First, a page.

different from allocation that would result from number of shares each holds
SH of corporation can agree to alter allocation of power between directors and SH
Unanimous Shareholders`Agreement: is an agreement of all shareholders to transfer
some or all of the directors’ powers to themselves
oSH who are party to such an agreement have all rights and powers as well as
duties and liabilities of a director to the extent of the restriction and directors
relieved of their duties and liabilities to same extent allows small corporation to
organize its structure to reflect fact that its the SH who’re running business by
giving them power to manage directly
Share Transfer
share transfer is slight problem in corporations with few shareholders
osometimes hard to operate business if main person sells shares
ohard finding SH who has interest in small corporation
oSH don’t want other SH to able to sell shares to anyone want some
restrictions on share transfer so they can control who becomes involved in
business as SH but also want minimal restriction on their ability to sell their own
shares
Right of first Refusal: is the right for shareholders to be offered shares that a
shareholder wants to sell first before they are offered to non-shareholders
Shotgun buy-sell: is a share transfer mechanism that forces one shareholder to buy out
the other (e.g. If Ellen offers all of her shares to Bill at the same price then Bill must 1)
buy all of Ellen’s shares or 2) sell all of his shares to her at the same price
Shareholder Remedies

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MGTC31 CH.22
corporate statutes provide SH with variety of remedies in situations where their interests
have been injured by acts of the corporation/directors
Derivative Action
value of SH investment will be reduced if corporation suffers loss so SH may seek
court’s permission to pursue relief on the corporation’s behalf for breach of fiduciary duty
or any other wrong done to the corporation if the directors fail to do so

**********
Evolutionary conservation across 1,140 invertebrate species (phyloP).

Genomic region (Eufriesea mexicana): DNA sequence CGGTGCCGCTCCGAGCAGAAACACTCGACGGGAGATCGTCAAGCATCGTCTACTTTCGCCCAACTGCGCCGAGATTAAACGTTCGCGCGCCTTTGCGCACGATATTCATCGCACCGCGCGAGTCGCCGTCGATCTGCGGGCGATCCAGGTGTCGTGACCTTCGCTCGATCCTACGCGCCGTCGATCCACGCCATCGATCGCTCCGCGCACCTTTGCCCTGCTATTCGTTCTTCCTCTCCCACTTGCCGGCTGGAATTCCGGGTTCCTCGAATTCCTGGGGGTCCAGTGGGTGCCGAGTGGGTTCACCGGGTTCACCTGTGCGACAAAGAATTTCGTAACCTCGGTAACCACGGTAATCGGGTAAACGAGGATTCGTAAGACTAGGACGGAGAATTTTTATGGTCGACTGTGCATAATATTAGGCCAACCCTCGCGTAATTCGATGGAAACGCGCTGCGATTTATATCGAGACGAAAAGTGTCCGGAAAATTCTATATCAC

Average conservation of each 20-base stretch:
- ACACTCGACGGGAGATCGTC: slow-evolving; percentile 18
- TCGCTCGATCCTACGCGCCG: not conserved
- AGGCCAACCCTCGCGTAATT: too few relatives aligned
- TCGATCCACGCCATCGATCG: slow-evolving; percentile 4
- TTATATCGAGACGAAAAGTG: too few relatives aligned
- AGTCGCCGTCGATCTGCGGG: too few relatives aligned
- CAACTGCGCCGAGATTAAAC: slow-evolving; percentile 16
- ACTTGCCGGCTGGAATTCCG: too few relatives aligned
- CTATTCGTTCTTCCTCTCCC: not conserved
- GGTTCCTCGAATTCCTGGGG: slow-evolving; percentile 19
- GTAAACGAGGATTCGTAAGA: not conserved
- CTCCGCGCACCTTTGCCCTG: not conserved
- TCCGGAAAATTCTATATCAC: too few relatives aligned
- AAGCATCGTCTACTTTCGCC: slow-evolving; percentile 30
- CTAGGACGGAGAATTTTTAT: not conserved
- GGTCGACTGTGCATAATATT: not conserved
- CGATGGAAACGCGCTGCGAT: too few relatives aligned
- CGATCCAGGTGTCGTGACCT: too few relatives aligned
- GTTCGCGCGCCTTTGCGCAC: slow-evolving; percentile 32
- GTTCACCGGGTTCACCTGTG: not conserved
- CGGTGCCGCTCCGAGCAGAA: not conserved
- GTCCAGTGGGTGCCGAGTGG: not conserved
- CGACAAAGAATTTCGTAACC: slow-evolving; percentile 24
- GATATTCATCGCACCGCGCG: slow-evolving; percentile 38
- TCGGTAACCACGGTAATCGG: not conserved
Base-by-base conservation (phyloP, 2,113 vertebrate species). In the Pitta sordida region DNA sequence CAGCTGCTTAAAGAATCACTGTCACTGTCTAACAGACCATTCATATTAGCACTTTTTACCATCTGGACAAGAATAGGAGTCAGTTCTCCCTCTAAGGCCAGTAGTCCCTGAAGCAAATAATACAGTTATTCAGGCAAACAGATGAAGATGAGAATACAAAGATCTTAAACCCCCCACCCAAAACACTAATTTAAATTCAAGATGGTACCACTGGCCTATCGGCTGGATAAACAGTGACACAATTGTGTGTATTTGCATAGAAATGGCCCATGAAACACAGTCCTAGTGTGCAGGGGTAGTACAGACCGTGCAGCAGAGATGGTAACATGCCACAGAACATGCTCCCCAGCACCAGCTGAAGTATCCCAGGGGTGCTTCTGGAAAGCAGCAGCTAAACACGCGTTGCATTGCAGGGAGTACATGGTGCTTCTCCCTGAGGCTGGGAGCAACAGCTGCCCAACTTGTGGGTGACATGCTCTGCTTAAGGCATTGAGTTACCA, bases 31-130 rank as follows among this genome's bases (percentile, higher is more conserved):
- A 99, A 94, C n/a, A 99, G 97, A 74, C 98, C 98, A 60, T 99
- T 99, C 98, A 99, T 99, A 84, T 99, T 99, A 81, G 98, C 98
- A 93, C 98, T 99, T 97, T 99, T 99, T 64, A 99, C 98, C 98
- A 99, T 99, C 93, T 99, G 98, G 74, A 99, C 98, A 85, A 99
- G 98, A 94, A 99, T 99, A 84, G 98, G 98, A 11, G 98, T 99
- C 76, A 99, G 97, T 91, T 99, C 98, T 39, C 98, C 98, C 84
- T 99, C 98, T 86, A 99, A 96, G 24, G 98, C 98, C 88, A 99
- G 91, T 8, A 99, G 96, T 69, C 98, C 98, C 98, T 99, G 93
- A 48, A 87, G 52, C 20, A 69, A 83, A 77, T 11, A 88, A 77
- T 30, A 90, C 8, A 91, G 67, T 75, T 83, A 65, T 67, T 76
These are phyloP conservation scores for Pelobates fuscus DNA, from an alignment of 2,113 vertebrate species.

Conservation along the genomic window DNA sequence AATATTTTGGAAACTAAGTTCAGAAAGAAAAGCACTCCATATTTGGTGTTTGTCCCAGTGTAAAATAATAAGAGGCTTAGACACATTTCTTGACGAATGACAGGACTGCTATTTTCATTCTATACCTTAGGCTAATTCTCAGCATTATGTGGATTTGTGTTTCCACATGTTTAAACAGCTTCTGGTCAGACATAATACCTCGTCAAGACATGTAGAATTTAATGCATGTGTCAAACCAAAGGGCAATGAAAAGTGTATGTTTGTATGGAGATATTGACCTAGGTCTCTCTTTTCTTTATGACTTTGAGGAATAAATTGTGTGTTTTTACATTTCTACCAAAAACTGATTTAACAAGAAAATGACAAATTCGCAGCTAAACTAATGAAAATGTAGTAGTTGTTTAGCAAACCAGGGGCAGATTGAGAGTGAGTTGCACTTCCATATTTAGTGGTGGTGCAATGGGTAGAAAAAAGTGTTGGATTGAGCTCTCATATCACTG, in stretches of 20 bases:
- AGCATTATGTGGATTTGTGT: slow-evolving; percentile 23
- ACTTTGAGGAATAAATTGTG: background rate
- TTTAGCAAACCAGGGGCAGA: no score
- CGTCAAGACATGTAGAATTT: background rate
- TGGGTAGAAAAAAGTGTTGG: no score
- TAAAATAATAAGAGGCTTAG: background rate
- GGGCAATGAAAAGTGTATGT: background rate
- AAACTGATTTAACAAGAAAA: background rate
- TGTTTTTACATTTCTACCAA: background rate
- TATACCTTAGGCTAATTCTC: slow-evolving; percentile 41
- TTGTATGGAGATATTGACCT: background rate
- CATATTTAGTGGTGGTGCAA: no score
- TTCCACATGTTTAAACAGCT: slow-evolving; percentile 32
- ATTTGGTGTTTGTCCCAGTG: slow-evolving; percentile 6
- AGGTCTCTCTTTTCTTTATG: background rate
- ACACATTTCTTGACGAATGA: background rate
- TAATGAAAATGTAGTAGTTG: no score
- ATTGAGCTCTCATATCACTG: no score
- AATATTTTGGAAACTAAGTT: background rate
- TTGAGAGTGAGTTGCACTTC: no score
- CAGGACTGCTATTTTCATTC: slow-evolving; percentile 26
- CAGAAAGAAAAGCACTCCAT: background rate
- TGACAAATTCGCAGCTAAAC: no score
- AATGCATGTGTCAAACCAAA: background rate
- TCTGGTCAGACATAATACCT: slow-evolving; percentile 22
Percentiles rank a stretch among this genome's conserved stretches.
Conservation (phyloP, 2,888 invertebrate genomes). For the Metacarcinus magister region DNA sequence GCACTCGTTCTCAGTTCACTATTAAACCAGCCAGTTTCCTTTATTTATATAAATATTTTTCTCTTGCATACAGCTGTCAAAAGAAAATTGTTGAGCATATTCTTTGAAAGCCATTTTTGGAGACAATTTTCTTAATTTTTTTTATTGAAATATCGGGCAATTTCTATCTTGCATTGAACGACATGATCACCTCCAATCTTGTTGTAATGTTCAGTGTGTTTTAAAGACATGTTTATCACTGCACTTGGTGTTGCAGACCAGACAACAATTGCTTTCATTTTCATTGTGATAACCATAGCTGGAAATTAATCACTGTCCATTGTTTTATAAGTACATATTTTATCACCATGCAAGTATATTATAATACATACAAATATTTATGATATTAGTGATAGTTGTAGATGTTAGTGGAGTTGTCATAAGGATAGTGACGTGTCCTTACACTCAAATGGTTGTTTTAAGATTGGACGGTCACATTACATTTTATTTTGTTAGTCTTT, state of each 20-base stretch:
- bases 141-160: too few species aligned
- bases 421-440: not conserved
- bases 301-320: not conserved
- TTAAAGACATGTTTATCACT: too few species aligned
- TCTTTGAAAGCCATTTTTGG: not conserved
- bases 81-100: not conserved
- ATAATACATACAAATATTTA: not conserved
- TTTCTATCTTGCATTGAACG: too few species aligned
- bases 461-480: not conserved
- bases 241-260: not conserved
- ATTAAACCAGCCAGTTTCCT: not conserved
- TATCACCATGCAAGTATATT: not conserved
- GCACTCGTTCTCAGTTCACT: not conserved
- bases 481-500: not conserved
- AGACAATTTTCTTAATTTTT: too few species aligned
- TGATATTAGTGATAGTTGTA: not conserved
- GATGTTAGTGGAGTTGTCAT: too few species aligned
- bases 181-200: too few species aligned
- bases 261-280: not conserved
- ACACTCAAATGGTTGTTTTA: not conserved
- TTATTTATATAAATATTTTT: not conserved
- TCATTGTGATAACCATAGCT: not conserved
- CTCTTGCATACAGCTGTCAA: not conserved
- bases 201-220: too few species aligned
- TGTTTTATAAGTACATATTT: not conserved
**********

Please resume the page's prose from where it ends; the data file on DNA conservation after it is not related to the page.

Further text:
directors may not act if the wrong is a breach of duty by directors themselves
Derivative Action: is an action by a shareholder on behalf of a corporation to seek relief
for a wrong done to the corporation
Oppression
When the actions by a corp. have unfairly disregarded or prejudiced their interests,
shareholders may claim relief under the oppression remedy
Oppression Remedy: allows a shareholder to claim relief from an act or omission by
the corporation or its directors that oppresses the interests of the shareholder
Relief can include anything the court decides necessary to remedy the problem; these
are examples of oppressive behaviors:
Approval of a transaction lacking a valid corporate purpose that is prejudicial to a
particular shareholder
Failure by the corporation and its controlling shareholder to ensure that a transaction
between them was on terms that were comparable to the terms that would have
been negotiated by parties who were not related to each other
Other actions that benefit the majority shareholder to the exclusion or the detriment
of minority shareholders
Lack of adequate and appropriate disclosure of information to minority shareholders
Planning to eliminate minority shareholders
Other Shareholder Remedies
SH may seek other remedies such as court order that directs compliance with governing
statute or rectification of corporate records that contain errors
Liquidation and Dissolution/winding up: the corporation’s assets are sold, its
creditors paid off, the remaining money distributed to the shareholders, and the
corporation’s existence terminated
omay be ordered when its just and equitable to end of corporation’s existence
another SH remedy is available for SH who disagree when other SH approve certain
fundamental changes to corporation, such as specific major amendments to articles, and
sale of all or substantially all of the assets of a corporation outside of ordinary course
business
Dissent and Appraisal: right entitles shareholders who dissent from certain
fundamental changes to have the corporation buy their shares
How Directors and Officers Exercise Power
Directors
Under the CBCA, the first directors are those in the article of incorporation; these
directors hold office until first meeting of SH which must be held within 18 months of
incorporation